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The Centre is currently undertaking a review into bias in algorithmic decision-making in the Crime and Justice sector. As part of this review, the Centre is developing a code of practice for the design, development and trialling of predictive policing technology, which will help mitigate algorithmic bias and address wider ethical concerns. The Centre has commissioned RUSI to undertake an independent research study into how algorithmic tools are currently being used by police forces in England and Wales, along with the potential for biased outcomes for certain individuals or groups. The research will consist of interviews and roundtables with local police forces, technology providers, civil liberties groups and others.
The Centre and RUSI are focusing on predictive policing as previous RUSI research has identified significant gaps in the existing policy framework for the police’s use of machine learning, and there is currently no national guidance for how these tools should be developed. Moreover, there is evidence that technology of this kind can be subject to bias, if not carefully designed and implemented. A new code of practice will provide clear guidance on how police forces should trial and implement predictive algorithmic tools while addressing issues of algorithmic bias and wider ethical concerns.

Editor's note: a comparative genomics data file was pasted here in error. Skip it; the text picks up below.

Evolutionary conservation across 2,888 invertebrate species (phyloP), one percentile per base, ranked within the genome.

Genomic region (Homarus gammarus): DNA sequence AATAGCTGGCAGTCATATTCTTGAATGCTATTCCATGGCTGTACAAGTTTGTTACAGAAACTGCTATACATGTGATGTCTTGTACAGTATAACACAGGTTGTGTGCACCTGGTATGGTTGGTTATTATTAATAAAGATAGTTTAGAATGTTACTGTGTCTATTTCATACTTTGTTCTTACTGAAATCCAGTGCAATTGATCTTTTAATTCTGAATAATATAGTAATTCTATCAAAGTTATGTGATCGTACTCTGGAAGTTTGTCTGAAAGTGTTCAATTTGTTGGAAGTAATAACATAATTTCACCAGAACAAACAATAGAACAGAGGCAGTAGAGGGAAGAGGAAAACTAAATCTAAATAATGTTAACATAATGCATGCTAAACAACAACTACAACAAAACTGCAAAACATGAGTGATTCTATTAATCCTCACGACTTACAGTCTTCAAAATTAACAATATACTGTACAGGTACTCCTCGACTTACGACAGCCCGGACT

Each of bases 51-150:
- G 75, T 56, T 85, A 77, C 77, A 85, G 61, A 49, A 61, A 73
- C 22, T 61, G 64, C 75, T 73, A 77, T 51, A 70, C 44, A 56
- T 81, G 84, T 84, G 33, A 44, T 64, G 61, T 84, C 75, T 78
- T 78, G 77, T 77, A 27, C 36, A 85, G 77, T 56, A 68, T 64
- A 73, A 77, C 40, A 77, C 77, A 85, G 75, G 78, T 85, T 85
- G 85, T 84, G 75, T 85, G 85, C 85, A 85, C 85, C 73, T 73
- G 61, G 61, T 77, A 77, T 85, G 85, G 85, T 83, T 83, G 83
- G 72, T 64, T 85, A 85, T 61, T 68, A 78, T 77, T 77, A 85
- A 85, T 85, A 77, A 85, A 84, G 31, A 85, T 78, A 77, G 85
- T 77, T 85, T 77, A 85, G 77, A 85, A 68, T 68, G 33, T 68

An interim Briefing Paper will be published in autumn 2019 summarising the emerging findings of the research, alongside a draft code of practice which will be circulated for consultation. The final RUSI research paper will be published early 2020.
For more information please contact Alexander Babuta, AlexanderB@rusi.org